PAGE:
Do I Need Nutritional Supplements?

Wang Yan

Global Courant

Food has always provided humans with all the nourishment they needed. What is the problem today?

There are several problems, actually. Let’s start with food adulteration and refinement. In centuries past, humans have either gathered or hunted their food – going to the grocery store wasn’t an option. Most people assume that everything edible in the store is food, and that is simply not the case.

We have plastics masquerading as fats, for heaven’s sake! Margarine, anyone? We have powders containing who-knows-what masquerading as eggs, broth, cheese, etc. We have breads doused with chemicals that can sit on a shelf for weeks. We have liquids that dissolve teeth being the most popular drinks. I could go on, but it’s too painful. And I haven’t even touched the GMO issue!

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An educated shopper can weave through the fake foods and land on the organic section. All seems well, right? Do you know how many feet of soil that food was grown on? You don’t? Then we have a problem. When western civilization landed on the American continent, the land was covered with several feet of rich soil. It was so deep that the plow would sink and get stuck in it. Whatever seed was dropped on it turned into a plant.

What is left today in most places is about six inches of soil, and nobody knows for how long such a thin layer will be able to support life, especially at the rate most of it is being doused with chemicals. The point is, if your food (plants and the animals that eat those plants) comes from unpolluted, deep soil, and you are eating all the foods your ancestors ate, congratulations – you don’t need to supplement.

Why do I mention the foods your ancestors ate? Because we have become as refined as our foods. Think of foods your grandparents loved, such as animal organs, and you are totally grossed out. Just because you don’t like something doesn’t mean that the biological need has gone away.

Even when we eat 100% organic food, we are not getting the nutrient density that was present decades ago. For example, the amount of iron that was present in one cup of spinach decades ago now takes sixty five cups of spinach. The amount of food we would have to consume today to get the same quantity of nutrients we used to get is staggering and impossible to achieve for most of us.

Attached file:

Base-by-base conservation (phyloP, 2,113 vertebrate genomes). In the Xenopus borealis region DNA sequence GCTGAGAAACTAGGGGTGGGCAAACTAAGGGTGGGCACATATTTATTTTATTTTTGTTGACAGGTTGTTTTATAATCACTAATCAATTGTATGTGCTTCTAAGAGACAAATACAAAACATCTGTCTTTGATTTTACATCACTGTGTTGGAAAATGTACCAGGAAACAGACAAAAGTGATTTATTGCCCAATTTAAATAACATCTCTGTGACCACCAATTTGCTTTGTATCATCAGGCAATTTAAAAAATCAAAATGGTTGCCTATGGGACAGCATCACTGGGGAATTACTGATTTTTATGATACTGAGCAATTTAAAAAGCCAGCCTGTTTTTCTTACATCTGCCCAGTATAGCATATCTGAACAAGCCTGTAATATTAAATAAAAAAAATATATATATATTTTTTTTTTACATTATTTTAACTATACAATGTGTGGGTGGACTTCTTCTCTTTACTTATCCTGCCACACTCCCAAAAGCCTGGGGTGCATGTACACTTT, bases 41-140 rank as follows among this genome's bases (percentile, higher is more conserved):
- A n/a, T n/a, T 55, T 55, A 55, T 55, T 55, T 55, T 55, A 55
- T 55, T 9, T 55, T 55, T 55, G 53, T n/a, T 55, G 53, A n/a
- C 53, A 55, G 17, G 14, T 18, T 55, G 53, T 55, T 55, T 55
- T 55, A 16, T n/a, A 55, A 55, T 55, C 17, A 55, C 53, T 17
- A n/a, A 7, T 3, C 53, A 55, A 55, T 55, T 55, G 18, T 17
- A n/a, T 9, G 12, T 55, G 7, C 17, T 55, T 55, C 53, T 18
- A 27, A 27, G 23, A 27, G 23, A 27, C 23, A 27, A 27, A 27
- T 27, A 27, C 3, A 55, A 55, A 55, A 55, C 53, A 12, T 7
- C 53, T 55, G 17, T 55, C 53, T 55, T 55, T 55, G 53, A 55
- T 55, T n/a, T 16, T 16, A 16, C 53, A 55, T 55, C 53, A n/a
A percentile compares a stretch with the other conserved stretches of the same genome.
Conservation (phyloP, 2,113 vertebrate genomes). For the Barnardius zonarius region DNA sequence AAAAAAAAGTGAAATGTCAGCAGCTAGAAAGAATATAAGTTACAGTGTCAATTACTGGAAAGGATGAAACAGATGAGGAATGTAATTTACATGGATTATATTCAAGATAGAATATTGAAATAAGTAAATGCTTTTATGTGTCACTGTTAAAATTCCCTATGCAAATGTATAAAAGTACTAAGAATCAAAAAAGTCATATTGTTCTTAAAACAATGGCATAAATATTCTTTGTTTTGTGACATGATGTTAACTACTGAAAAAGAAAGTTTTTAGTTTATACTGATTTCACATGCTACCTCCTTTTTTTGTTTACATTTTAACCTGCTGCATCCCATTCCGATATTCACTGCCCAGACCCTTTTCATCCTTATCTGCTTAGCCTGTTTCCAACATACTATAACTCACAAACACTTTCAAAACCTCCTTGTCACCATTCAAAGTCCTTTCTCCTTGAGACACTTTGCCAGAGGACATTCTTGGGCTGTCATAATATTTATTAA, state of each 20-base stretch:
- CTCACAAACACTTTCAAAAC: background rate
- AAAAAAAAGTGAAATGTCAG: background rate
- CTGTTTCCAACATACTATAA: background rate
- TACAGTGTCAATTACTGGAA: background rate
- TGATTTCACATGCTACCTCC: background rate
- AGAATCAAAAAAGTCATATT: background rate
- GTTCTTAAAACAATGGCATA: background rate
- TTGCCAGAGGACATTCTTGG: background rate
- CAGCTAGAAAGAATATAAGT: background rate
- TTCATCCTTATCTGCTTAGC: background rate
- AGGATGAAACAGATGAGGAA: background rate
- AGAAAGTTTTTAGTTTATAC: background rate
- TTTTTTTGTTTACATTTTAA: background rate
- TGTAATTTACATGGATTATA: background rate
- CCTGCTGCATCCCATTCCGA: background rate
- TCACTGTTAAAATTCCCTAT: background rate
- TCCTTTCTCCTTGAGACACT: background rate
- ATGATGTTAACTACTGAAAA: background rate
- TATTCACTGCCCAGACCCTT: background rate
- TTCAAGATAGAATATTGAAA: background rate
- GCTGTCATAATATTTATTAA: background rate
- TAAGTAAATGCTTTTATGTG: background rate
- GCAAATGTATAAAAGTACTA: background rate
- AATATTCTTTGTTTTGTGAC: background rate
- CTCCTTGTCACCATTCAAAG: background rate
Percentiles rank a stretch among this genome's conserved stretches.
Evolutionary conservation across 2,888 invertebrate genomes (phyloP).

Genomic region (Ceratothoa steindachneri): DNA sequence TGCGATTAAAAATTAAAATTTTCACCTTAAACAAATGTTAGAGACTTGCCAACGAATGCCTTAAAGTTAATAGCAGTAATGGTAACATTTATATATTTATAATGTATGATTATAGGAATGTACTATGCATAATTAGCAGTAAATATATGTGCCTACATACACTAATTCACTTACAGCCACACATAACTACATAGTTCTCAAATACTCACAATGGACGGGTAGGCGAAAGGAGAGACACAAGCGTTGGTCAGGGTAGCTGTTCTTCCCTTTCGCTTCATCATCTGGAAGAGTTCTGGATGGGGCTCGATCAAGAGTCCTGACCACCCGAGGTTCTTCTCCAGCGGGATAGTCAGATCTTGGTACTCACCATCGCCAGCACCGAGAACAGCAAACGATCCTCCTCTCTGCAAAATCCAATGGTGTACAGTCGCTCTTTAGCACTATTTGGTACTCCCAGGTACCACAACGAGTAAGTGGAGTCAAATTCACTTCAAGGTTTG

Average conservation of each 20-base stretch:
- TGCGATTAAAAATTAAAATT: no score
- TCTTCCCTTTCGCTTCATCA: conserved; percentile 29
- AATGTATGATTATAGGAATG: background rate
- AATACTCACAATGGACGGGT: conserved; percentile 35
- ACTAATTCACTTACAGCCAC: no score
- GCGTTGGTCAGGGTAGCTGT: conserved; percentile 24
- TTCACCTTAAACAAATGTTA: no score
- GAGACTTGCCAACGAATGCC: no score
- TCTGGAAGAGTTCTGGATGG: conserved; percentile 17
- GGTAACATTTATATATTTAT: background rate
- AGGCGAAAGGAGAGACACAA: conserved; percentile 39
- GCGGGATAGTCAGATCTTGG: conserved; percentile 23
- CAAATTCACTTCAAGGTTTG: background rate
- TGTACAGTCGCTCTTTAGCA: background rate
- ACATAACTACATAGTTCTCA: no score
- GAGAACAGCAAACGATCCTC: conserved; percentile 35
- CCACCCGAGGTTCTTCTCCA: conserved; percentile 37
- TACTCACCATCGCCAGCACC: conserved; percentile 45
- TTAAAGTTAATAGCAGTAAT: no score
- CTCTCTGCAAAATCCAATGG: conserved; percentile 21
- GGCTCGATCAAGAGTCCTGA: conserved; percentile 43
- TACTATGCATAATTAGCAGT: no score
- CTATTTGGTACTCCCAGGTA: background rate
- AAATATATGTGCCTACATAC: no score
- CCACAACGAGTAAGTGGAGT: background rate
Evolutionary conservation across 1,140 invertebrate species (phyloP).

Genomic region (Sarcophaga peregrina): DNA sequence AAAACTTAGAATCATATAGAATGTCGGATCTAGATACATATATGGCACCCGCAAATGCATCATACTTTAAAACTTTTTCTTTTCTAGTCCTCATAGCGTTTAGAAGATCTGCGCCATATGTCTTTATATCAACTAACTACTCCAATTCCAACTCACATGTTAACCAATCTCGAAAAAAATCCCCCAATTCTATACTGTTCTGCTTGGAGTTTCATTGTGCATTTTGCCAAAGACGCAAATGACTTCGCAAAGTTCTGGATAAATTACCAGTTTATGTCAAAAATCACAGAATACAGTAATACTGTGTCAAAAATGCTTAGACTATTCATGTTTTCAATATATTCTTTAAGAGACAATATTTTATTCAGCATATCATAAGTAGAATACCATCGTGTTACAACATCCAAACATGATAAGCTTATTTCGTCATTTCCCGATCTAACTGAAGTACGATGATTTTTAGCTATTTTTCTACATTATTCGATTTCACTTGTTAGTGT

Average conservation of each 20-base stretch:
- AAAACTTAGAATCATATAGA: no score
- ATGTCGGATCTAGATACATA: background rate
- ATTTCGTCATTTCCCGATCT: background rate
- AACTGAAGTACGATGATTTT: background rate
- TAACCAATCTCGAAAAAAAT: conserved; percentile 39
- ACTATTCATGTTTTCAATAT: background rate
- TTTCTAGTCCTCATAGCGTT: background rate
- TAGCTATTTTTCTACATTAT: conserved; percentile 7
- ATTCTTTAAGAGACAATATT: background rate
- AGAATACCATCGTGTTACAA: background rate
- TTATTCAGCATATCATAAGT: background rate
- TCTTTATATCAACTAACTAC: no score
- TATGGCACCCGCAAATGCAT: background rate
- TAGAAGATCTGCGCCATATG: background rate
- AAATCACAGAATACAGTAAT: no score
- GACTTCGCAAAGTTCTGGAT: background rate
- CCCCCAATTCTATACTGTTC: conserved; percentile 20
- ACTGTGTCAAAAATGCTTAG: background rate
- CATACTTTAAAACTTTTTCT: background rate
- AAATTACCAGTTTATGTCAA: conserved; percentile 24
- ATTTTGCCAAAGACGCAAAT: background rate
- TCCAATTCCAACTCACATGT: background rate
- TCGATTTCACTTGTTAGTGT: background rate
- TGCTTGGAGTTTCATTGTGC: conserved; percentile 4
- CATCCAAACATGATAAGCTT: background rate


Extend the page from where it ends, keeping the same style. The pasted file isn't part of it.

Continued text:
Compounding the problem is the ever increasing load of chemicals (pesticides, herbicides, cosmetics, vaccines, drugs, food additives, etc.) our bodies have to deal with, which causes nutrient depletion in the attempt to neutralize them. That means we need a lot more nutrients now than we did several decades ago, or even just a few years ago, but are getting less.

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How do we go about making up for the lost nutrient density of our foods? It seems logical that the more we concentrate the food, the greater its nutrient density. The problem is then in the method, because any drastic measures (extreme temperatures, chemicals, etc.) destroy intricate living processes in the foods. Unfortunately, it is quite easy to turn a living food into an inert substance, but impossible to reverse it.

The solution is in both, eating living organic foods as much as possible, and supplementing with equally living supplements. Unfortunately, most supplements are synthetic, creating a greater problem for the body. If they boast high potency, large number of units of measurement, and a list of ingredients that are not real food, you are not getting real vitamins, but just impostors – no matter the brand name. We must be detectives and find out how supplements are made before we purchase them.

Learn how to properly discern in this book

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Do I Need Nutritional Supplements?

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